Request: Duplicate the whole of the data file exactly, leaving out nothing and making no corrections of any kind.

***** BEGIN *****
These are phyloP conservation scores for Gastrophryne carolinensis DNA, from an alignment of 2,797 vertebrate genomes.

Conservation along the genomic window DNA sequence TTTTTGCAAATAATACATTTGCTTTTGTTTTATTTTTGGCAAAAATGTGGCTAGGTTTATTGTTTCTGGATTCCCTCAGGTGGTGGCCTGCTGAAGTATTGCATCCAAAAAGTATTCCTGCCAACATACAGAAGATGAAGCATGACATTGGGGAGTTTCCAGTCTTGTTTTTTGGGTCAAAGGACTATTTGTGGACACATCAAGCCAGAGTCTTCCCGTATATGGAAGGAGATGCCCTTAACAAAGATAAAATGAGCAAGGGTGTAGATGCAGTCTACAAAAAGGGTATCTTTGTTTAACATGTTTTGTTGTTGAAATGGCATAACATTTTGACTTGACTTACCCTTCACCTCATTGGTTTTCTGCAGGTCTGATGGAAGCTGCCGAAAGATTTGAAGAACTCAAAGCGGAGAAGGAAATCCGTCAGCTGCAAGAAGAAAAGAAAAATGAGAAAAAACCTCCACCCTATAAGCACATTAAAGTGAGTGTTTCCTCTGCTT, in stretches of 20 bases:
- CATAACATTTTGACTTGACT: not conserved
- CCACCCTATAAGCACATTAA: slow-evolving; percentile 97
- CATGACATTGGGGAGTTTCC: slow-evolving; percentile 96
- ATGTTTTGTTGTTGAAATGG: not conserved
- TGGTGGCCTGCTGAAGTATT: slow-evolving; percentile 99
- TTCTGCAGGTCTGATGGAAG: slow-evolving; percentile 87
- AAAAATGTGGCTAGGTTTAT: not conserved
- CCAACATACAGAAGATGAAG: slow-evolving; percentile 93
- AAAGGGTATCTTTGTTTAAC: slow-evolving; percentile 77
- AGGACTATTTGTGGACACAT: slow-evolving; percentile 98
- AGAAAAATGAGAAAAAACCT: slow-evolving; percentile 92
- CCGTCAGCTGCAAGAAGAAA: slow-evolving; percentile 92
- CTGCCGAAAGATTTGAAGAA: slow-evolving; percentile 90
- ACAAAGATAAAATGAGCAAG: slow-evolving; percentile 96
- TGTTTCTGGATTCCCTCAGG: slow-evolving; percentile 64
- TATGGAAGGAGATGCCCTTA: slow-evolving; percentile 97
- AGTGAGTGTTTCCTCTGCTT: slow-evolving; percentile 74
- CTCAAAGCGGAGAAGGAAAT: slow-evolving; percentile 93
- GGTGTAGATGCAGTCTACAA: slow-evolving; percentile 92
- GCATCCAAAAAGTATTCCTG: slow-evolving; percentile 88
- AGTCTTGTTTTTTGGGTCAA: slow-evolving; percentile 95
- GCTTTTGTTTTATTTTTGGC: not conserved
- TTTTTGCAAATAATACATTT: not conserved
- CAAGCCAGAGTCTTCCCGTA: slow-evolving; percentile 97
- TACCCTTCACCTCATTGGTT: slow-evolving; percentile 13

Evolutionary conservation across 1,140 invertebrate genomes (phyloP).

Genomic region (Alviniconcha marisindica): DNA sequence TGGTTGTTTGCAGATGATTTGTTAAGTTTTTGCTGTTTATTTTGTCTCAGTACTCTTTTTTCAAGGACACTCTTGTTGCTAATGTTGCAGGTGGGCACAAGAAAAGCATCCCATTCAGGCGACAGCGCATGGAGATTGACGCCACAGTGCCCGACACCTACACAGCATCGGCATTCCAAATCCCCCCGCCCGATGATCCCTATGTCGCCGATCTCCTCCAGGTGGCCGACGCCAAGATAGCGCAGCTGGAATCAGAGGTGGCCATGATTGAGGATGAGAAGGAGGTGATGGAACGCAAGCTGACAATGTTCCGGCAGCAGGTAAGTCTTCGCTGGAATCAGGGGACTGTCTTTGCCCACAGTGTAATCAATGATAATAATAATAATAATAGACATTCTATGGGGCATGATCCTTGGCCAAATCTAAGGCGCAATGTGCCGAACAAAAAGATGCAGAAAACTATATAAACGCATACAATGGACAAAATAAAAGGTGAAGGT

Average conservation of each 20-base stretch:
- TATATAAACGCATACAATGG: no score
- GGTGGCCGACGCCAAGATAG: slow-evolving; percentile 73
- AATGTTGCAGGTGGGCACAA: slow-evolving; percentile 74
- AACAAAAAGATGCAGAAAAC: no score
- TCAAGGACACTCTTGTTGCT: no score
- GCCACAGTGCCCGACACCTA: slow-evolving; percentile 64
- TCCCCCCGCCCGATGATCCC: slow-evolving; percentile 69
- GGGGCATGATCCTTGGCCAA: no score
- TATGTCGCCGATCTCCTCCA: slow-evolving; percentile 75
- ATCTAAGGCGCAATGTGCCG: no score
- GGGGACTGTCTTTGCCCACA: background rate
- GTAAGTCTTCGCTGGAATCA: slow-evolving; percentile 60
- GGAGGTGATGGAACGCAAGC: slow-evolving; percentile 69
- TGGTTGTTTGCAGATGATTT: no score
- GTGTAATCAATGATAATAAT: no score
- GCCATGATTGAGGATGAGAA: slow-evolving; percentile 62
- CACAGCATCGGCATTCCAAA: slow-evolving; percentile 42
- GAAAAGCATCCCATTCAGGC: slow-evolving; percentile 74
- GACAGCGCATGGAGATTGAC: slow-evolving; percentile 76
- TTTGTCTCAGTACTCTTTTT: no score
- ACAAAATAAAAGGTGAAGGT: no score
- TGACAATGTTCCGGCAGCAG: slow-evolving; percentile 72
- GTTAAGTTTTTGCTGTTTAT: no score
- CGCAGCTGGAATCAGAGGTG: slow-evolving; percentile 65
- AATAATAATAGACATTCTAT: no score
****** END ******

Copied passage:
These are phyloP conservation scores for Gastrophryne carolinensis DNA, from an alignment of 2,797 vertebrate genomes.

Conservation along the genomic window DNA sequence TTTTTGCAAATAATACATTTGCTTTTGTTTTATTTTTGGCAAAAATGTGGCTAGGTTTATTGTTTCTGGATTCCCTCAGGTGGTGGCCTGCTGAAGTATTGCATCCAAAAAGTATTCCTGCCAACATACAGAAGATGAAGCATGACATTGGGGAGTTTCCAGTCTTGTTTTTTGGGTCAAAGGACTATTTGTGGACACATCAAGCCAGAGTCTTCCCGTATATGGAAGGAGATGCCCTTAACAAAGATAAAATGAGCAAGGGTGTAGATGCAGTCTACAAAAAGGGTATCTTTGTTTAACATGTTTTGTTGTTGAAATGGCATAACATTTTGACTTGACTTACCCTTCACCTCATTGGTTTTCTGCAGGTCTGATGGAAGCTGCCGAAAGATTTGAAGAACTCAAAGCGGAGAAGGAAATCCGTCAGCTGCAAGAAGAAAAGAAAAATGAGAAAAAACCTCCACCCTATAAGCACATTAAAGTGAGTGTTTCCTCTGCTT, in stretches of 20 bases:
- CATAACATTTTGACTTGACT: not conserved
- CCACCCTATAAGCACATTAA: slow-evolving; percentile 97
- CATGACATTGGGGAGTTTCC: slow-evolving; percentile 96
- ATGTTTTGTTGTTGAAATGG: not conserved
- TGGTGGCCTGCTGAAGTATT: slow-evolving; percentile 99
- TTCTGCAGGTCTGATGGAAG: slow-evolving; percentile 87
- AAAAATGTGGCTAGGTTTAT: not conserved
- CCAACATACAGAAGATGAAG: slow-evolving; percentile 93
- AAAGGGTATCTTTGTTTAAC: slow-evolving; percentile 77
- AGGACTATTTGTGGACACAT: slow-evolving; percentile 98
- AGAAAAATGAGAAAAAACCT: slow-evolving; percentile 92
- CCGTCAGCTGCAAGAAGAAA: slow-evolving; percentile 92
- CTGCCGAAAGATTTGAAGAA: slow-evolving; percentile 90
- ACAAAGATAAAATGAGCAAG: slow-evolving; percentile 96
- TGTTTCTGGATTCCCTCAGG: slow-evolving; percentile 64
- TATGGAAGGAGATGCCCTTA: slow-evolving; percentile 97
- AGTGAGTGTTTCCTCTGCTT: slow-evolving; percentile 74
- CTCAAAGCGGAGAAGGAAAT: slow-evolving; percentile 93
- GGTGTAGATGCAGTCTACAA: slow-evolving; percentile 92
- GCATCCAAAAAGTATTCCTG: slow-evolving; percentile 88
- AGTCTTGTTTTTTGGGTCAA: slow-evolving; percentile 95
- GCTTTTGTTTTATTTTTGGC: not conserved
- TTTTTGCAAATAATACATTT: not conserved
- CAAGCCAGAGTCTTCCCGTA: slow-evolving; percentile 97
- TACCCTTCACCTCATTGGTT: slow-evolving; percentile 13

Evolutionary conservation across 1,140 invertebrate genomes (phyloP).

Genomic region (Alviniconcha marisindica): DNA sequence TGGTTGTTTGCAGATGATTTGTTAAGTTTTTGCTGTTTATTTTGTCTCAGTACTCTTTTTTCAAGGACACTCTTGTTGCTAATGTTGCAGGTGGGCACAAGAAAAGCATCCCATTCAGGCGACAGCGCATGGAGATTGACGCCACAGTGCCCGACACCTACACAGCATCGGCATTCCAAATCCCCCCGCCCGATGATCCCTATGTCGCCGATCTCCTCCAGGTGGCCGACGCCAAGATAGCGCAGCTGGAATCAGAGGTGGCCATGATTGAGGATGAGAAGGAGGTGATGGAACGCAAGCTGACAATGTTCCGGCAGCAGGTAAGTCTTCGCTGGAATCAGGGGACTGTCTTTGCCCACAGTGTAATCAATGATAATAATAATAATAATAGACATTCTATGGGGCATGATCCTTGGCCAAATCTAAGGCGCAATGTGCCGAACAAAAAGATGCAGAAAACTATATAAACGCATACAATGGACAAAATAAAAGGTGAAGGT

Average conservation of each 20-base stretch:
- TATATAAACGCATACAATGG: no score
- GGTGGCCGACGCCAAGATAG: slow-evolving; percentile 73
- AATGTTGCAGGTGGGCACAA: slow-evolving; percentile 74
- AACAAAAAGATGCAGAAAAC: no score
- TCAAGGACACTCTTGTTGCT: no score
- GCCACAGTGCCCGACACCTA: slow-evolving; percentile 64
- TCCCCCCGCCCGATGATCCC: slow-evolving; percentile 69
- GGGGCATGATCCTTGGCCAA: no score
- TATGTCGCCGATCTCCTCCA: slow-evolving; percentile 75
- ATCTAAGGCGCAATGTGCCG: no score
- GGGGACTGTCTTTGCCCACA: background rate
- GTAAGTCTTCGCTGGAATCA: slow-evolving; percentile 60
- GGAGGTGATGGAACGCAAGC: slow-evolving; percentile 69
- TGGTTGTTTGCAGATGATTT: no score
- GTGTAATCAATGATAATAAT: no score
- GCCATGATTGAGGATGAGAA: slow-evolving; percentile 62
- CACAGCATCGGCATTCCAAA: slow-evolving; percentile 42
- GAAAAGCATCCCATTCAGGC: slow-evolving; percentile 74
- GACAGCGCATGGAGATTGAC: slow-evolving; percentile 76
- TTTGTCTCAGTACTCTTTTT: no score
- ACAAAATAAAAGGTGAAGGT: no score
- TGACAATGTTCCGGCAGCAG: slow-evolving; percentile 72
- GTTAAGTTTTTGCTGTTTAT: no score
- CGCAGCTGGAATCAGAGGTG: slow-evolving; percentile 65
- AATAATAATAGACATTCTAT: no score